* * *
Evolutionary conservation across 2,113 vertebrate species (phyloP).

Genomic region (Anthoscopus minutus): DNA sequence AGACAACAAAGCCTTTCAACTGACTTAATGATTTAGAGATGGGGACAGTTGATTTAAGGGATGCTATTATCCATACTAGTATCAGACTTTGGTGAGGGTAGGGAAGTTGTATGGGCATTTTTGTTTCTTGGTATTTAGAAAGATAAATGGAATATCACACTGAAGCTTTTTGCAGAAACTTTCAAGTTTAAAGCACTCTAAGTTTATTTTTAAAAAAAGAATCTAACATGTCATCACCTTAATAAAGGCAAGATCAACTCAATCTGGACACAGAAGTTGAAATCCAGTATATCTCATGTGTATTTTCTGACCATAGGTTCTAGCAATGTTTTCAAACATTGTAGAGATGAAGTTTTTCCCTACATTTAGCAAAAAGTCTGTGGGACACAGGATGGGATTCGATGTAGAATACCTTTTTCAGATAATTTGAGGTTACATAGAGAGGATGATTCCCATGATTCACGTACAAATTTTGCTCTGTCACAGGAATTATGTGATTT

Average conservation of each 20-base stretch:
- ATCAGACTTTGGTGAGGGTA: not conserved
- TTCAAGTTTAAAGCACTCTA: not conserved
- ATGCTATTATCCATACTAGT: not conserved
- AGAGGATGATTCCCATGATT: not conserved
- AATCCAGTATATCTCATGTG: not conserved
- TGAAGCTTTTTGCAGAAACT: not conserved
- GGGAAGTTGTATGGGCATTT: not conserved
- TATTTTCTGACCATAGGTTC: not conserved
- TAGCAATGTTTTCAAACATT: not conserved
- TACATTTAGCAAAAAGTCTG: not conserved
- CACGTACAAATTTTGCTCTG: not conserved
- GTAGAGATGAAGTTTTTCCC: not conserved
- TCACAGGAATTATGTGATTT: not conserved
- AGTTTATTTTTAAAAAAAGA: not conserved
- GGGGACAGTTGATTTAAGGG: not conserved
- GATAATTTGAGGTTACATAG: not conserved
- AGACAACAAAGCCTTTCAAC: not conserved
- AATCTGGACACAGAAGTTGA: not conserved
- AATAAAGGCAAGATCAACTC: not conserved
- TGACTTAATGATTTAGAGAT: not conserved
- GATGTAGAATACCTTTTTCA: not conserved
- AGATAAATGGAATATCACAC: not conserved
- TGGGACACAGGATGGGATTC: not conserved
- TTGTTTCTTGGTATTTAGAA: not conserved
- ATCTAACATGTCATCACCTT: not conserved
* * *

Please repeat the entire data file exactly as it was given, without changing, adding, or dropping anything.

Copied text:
Evolutionary conservation across 2,113 vertebrate species (phyloP).

Genomic region (Anthoscopus minutus): DNA sequence AGACAACAAAGCCTTTCAACTGACTTAATGATTTAGAGATGGGGACAGTTGATTTAAGGGATGCTATTATCCATACTAGTATCAGACTTTGGTGAGGGTAGGGAAGTTGTATGGGCATTTTTGTTTCTTGGTATTTAGAAAGATAAATGGAATATCACACTGAAGCTTTTTGCAGAAACTTTCAAGTTTAAAGCACTCTAAGTTTATTTTTAAAAAAAGAATCTAACATGTCATCACCTTAATAAAGGCAAGATCAACTCAATCTGGACACAGAAGTTGAAATCCAGTATATCTCATGTGTATTTTCTGACCATAGGTTCTAGCAATGTTTTCAAACATTGTAGAGATGAAGTTTTTCCCTACATTTAGCAAAAAGTCTGTGGGACACAGGATGGGATTCGATGTAGAATACCTTTTTCAGATAATTTGAGGTTACATAGAGAGGATGATTCCCATGATTCACGTACAAATTTTGCTCTGTCACAGGAATTATGTGATTT

Average conservation of each 20-base stretch:
- ATCAGACTTTGGTGAGGGTA: not conserved
- TTCAAGTTTAAAGCACTCTA: not conserved
- ATGCTATTATCCATACTAGT: not conserved
- AGAGGATGATTCCCATGATT: not conserved
- AATCCAGTATATCTCATGTG: not conserved
- TGAAGCTTTTTGCAGAAACT: not conserved
- GGGAAGTTGTATGGGCATTT: not conserved
- TATTTTCTGACCATAGGTTC: not conserved
- TAGCAATGTTTTCAAACATT: not conserved
- TACATTTAGCAAAAAGTCTG: not conserved
- CACGTACAAATTTTGCTCTG: not conserved
- GTAGAGATGAAGTTTTTCCC: not conserved
- TCACAGGAATTATGTGATTT: not conserved
- AGTTTATTTTTAAAAAAAGA: not conserved
- GGGGACAGTTGATTTAAGGG: not conserved
- GATAATTTGAGGTTACATAG: not conserved
- AGACAACAAAGCCTTTCAAC: not conserved
- AATCTGGACACAGAAGTTGA: not conserved
- AATAAAGGCAAGATCAACTC: not conserved
- TGACTTAATGATTTAGAGAT: not conserved
- GATGTAGAATACCTTTTTCA: not conserved
- AGATAAATGGAATATCACAC: not conserved
- TGGGACACAGGATGGGATTC: not conserved
- TTGTTTCTTGGTATTTAGAA: not conserved
- ATCTAACATGTCATCACCTT: not conserved